Should they be big or small?
Which is more realistic?
Most people would say obviously a more modest goal is also more realistic.
Wrong! says writer Tim Ferris ("The 4-Hour Work Week"), but his answer isn't based on positive thinking or The Law of Attraction, but on facts.
He cites an experiment he did with two university classes. He said he would give a round-trip ticket to anywhere in the world to any student who could contact three seemingly impossible-to-reach people (Bill Clinton, Warren Buffet, anybody who fit into that category) and get at least one to respond.
Twenty heard the challenge. How many do you think completed it? Zero. Most didn't even try. They had various excuses, but Ferris said they boiled down to one: 'It's hard and one of the others is sure to do it better than me.'
The next year he told this story to a similar class. Knowing how the first class had failed gave this group the courage to try it. Of the 17 who took part, six got their answers within 48 hours.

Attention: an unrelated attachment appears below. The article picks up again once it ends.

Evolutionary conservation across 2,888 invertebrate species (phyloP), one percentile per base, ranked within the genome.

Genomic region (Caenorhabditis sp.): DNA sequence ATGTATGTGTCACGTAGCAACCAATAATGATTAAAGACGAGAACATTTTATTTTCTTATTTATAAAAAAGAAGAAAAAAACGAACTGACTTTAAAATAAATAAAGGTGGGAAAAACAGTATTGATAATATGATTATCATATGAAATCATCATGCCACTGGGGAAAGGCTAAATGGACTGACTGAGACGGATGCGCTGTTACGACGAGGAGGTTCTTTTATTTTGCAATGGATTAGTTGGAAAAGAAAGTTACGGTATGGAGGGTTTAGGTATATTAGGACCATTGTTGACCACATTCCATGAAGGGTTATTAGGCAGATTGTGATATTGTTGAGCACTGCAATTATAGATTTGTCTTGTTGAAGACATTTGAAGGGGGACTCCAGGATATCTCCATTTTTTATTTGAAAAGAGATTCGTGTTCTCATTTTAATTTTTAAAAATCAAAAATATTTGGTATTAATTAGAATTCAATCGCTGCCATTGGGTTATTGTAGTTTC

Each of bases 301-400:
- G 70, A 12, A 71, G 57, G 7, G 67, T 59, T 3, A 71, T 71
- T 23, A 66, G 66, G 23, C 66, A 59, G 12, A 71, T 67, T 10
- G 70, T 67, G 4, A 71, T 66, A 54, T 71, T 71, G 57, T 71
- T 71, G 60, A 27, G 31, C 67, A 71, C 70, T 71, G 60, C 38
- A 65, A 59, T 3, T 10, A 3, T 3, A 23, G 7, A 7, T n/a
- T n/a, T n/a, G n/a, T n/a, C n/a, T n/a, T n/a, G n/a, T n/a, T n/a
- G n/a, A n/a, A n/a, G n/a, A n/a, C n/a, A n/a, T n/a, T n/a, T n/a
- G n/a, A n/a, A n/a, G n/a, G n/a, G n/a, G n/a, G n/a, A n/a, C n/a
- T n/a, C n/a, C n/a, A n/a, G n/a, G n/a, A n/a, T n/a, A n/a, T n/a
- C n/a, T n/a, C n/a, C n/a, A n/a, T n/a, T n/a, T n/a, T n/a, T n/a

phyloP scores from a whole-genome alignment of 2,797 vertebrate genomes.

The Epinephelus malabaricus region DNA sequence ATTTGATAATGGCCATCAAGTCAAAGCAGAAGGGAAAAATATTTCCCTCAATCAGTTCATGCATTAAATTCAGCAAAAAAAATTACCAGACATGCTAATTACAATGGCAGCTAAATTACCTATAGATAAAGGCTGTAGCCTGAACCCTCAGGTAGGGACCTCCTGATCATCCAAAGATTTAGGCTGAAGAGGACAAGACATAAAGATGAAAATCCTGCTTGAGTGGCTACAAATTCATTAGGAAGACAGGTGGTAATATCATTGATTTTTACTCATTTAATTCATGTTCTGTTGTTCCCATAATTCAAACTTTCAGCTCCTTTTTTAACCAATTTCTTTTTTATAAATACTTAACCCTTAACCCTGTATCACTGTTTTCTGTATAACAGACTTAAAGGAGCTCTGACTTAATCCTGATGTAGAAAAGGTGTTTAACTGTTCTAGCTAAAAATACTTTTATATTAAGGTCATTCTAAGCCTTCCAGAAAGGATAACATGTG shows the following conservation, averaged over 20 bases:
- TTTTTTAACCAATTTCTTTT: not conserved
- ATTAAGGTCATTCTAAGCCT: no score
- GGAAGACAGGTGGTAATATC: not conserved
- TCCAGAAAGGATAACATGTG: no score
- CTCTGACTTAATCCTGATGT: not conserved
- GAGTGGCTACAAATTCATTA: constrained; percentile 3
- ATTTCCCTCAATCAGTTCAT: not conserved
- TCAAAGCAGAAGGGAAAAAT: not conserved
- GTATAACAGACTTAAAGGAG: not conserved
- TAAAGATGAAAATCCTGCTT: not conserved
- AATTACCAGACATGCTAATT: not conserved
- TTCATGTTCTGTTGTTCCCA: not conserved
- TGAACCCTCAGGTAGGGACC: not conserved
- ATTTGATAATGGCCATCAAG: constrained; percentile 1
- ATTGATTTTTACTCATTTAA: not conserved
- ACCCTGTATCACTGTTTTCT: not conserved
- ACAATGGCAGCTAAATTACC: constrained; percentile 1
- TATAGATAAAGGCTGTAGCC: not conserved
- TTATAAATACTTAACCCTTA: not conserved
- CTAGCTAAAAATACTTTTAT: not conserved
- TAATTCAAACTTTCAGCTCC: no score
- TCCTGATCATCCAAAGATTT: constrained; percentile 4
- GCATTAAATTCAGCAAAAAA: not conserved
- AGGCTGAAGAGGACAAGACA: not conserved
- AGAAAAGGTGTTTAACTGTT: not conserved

Ferris writes, "99% of the world is convinced they are incapable of achieving great things, so they aim for the mediocre middle ground. The level of competition is thus fiercest for 'realistic' goals, paradoxically making them the most time- and energy-consuming. It is easier to raise $10million than it is $1million. It is easier to pick up the one perfect 10 in the bar than the five 8s."
He also points out that having a big goal motivates you more: "If the potential payoff is mediocre or average, so is your effort."
It's something to keep in mind as you set your writing or other creative goals for the coming year (and if it's a big goal, don't wait for January 1st to get started, the best time is right now!).
(One thing you need if you want to reach a big goal is focus. That also is the name and subject of my book: "Focus: use the power of targeted thinking to get more done." It's published by Pearson and you can get it from Amazon or your other favorite bookseller.)